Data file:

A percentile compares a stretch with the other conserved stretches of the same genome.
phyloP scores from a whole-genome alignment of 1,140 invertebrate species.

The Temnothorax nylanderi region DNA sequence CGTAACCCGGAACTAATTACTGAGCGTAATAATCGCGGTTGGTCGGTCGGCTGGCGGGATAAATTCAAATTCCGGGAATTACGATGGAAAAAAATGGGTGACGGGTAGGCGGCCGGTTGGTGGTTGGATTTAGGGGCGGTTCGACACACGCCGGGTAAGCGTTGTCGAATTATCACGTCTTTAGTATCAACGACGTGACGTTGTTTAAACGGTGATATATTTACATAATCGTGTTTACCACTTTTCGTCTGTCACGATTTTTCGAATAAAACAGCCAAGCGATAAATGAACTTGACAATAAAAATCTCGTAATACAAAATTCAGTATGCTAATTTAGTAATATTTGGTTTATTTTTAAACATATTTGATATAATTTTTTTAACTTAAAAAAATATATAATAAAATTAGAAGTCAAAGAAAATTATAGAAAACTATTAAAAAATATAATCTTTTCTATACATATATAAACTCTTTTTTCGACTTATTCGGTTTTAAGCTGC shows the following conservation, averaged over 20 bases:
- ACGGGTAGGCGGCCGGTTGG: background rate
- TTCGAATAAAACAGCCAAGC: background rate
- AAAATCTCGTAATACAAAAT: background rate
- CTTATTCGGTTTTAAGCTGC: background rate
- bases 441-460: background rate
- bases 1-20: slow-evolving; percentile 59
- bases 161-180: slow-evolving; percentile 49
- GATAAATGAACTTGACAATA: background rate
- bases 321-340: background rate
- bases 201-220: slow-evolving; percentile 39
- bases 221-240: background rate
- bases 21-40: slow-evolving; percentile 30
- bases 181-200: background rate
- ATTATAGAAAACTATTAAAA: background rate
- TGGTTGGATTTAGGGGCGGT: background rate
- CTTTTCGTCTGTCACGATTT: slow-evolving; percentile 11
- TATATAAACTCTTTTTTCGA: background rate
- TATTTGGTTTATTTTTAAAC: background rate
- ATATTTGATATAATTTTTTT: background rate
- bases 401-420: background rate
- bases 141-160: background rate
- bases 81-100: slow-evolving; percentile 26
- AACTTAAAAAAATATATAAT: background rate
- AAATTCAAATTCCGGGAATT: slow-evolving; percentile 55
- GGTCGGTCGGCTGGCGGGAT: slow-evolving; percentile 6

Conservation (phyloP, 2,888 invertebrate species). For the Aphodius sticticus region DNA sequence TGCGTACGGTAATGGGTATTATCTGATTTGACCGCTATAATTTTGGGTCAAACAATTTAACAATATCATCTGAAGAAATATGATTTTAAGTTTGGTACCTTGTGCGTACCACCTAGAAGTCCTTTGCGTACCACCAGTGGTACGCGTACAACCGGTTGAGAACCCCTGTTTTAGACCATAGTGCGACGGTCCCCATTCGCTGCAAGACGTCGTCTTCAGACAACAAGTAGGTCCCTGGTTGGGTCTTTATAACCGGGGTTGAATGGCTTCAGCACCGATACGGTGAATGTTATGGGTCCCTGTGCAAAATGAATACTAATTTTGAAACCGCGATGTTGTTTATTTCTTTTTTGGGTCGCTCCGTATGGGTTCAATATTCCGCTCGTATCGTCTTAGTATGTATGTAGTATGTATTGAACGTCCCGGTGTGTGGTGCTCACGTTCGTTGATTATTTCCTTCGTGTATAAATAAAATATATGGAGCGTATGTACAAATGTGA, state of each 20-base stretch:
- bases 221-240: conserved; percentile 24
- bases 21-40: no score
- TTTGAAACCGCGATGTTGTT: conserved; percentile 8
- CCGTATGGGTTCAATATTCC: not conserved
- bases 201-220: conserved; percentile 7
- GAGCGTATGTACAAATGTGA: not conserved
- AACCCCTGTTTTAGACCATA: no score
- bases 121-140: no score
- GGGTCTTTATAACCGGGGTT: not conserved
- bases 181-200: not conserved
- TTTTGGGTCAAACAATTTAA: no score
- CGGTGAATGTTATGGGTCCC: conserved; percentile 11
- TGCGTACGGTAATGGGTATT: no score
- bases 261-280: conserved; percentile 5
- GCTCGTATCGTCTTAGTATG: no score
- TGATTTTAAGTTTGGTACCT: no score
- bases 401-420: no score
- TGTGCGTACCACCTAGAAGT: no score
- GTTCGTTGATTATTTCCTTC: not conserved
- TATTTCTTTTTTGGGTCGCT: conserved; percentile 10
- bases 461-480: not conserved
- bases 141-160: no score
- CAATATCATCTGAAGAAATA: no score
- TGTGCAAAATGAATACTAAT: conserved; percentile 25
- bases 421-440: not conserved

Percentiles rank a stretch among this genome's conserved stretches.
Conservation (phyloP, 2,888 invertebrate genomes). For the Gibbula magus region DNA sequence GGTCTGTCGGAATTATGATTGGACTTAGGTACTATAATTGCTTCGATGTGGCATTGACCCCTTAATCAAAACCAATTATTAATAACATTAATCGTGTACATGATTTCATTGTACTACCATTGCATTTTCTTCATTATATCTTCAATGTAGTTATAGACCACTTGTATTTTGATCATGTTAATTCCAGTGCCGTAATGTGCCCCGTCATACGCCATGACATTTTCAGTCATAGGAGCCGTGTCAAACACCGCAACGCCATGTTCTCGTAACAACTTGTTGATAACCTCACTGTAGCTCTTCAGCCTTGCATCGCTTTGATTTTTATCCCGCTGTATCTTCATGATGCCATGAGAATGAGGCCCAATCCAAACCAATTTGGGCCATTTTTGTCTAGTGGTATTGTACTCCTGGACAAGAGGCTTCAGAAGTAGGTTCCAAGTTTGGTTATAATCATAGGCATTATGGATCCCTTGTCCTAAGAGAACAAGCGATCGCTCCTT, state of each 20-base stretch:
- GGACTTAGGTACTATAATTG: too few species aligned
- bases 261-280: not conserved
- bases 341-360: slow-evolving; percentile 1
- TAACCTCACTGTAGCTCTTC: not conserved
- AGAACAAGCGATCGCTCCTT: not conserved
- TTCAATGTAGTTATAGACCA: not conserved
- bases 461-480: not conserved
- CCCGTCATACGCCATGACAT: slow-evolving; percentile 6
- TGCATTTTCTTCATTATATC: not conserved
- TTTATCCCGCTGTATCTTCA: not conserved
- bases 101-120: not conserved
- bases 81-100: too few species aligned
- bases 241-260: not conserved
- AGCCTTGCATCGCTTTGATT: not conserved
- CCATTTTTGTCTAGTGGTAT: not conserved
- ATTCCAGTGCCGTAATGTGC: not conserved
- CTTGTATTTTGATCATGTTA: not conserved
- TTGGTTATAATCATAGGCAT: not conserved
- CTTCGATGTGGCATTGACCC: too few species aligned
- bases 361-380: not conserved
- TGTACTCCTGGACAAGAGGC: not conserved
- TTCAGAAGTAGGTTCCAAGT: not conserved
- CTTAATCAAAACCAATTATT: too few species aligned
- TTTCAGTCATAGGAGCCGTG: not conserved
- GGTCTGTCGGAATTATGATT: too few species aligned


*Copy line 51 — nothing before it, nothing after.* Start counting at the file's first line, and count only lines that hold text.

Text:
- bases 141-160: no score